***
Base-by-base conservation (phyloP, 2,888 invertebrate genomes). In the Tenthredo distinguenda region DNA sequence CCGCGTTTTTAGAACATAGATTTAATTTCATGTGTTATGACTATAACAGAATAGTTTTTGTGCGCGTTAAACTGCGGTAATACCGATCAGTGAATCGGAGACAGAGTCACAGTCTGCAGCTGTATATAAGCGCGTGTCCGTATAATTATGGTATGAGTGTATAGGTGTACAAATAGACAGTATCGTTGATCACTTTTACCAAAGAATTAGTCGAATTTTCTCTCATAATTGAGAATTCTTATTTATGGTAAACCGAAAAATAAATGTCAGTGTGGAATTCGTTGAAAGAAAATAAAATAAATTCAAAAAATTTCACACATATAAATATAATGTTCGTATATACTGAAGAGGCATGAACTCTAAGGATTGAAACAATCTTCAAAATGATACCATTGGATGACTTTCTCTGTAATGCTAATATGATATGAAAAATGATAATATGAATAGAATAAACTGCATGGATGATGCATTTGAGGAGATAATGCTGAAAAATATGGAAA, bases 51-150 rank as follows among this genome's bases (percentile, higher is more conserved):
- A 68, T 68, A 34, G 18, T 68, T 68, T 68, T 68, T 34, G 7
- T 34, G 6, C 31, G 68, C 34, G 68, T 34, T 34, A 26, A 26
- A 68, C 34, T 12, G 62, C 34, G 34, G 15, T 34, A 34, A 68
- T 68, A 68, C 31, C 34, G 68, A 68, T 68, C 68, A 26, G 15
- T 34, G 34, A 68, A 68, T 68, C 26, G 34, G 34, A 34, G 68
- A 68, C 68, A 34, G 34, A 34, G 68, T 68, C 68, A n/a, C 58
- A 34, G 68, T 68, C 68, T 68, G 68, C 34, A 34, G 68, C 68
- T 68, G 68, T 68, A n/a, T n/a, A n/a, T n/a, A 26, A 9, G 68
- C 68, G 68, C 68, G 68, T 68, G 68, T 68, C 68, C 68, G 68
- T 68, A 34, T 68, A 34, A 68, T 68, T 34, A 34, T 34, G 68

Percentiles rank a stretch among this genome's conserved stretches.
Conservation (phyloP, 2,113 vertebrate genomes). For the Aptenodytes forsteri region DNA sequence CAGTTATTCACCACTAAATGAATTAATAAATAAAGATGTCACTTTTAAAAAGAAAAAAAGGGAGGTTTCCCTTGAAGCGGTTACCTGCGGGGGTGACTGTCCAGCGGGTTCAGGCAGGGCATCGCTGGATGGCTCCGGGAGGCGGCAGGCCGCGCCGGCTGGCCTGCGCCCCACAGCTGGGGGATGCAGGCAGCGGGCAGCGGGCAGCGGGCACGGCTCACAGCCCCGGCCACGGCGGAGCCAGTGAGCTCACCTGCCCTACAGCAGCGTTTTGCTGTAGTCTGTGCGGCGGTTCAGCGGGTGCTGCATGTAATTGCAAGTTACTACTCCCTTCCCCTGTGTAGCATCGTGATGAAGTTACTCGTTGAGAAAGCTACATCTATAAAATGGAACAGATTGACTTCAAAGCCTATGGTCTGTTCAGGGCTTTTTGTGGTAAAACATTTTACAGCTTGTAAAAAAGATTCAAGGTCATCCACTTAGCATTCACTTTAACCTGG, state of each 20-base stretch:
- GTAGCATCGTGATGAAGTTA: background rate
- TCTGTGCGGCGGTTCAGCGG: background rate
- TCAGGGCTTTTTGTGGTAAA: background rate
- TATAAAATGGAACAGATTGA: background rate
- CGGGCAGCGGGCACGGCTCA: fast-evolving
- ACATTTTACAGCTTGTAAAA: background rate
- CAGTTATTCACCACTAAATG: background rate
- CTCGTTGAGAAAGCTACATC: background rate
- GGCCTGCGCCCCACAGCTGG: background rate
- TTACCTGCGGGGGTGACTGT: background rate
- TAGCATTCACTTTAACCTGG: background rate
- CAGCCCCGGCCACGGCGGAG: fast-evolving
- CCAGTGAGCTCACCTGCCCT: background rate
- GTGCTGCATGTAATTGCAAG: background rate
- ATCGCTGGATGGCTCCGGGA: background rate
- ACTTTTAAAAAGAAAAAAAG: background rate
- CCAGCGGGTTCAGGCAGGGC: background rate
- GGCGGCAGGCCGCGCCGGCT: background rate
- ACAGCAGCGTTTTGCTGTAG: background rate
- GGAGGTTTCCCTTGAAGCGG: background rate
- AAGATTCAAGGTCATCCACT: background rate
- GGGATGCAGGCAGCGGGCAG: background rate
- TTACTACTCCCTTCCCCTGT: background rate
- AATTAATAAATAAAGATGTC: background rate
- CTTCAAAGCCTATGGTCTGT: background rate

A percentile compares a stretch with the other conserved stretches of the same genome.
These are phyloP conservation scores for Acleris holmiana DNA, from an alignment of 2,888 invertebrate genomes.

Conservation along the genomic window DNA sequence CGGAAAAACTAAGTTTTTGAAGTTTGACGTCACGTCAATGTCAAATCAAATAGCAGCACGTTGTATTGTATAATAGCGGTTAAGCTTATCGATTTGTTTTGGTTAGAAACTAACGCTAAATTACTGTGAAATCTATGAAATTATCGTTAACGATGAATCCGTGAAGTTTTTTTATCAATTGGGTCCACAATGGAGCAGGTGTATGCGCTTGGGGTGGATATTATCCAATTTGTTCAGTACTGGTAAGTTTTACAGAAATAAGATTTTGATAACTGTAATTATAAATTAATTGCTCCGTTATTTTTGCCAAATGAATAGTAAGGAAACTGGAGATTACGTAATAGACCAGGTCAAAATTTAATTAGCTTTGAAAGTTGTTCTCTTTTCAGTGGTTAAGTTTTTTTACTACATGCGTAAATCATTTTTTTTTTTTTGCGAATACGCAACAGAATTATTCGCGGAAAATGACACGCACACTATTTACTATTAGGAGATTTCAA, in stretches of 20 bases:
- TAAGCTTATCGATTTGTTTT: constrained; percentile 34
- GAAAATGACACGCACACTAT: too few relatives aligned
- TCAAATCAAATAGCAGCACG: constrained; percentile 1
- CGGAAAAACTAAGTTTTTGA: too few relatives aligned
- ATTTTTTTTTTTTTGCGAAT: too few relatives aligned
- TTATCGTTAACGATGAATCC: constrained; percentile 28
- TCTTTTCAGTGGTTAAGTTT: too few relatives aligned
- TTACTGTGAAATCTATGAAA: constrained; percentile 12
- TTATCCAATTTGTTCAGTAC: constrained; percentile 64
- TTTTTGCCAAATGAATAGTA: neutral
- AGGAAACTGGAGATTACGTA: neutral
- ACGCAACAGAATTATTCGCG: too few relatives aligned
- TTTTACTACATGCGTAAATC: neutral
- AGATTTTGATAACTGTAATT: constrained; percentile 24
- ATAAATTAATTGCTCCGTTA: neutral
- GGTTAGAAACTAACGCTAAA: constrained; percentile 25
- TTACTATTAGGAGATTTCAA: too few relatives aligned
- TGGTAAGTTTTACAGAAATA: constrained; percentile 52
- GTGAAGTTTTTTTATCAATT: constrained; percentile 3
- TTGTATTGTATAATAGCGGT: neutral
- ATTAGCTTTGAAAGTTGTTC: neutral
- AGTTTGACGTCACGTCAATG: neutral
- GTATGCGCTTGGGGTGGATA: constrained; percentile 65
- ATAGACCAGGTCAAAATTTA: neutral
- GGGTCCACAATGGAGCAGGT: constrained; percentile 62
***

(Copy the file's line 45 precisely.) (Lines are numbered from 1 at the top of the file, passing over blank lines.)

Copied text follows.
- CGGAAAAACTAAGTTTTTGA: too few relatives aligned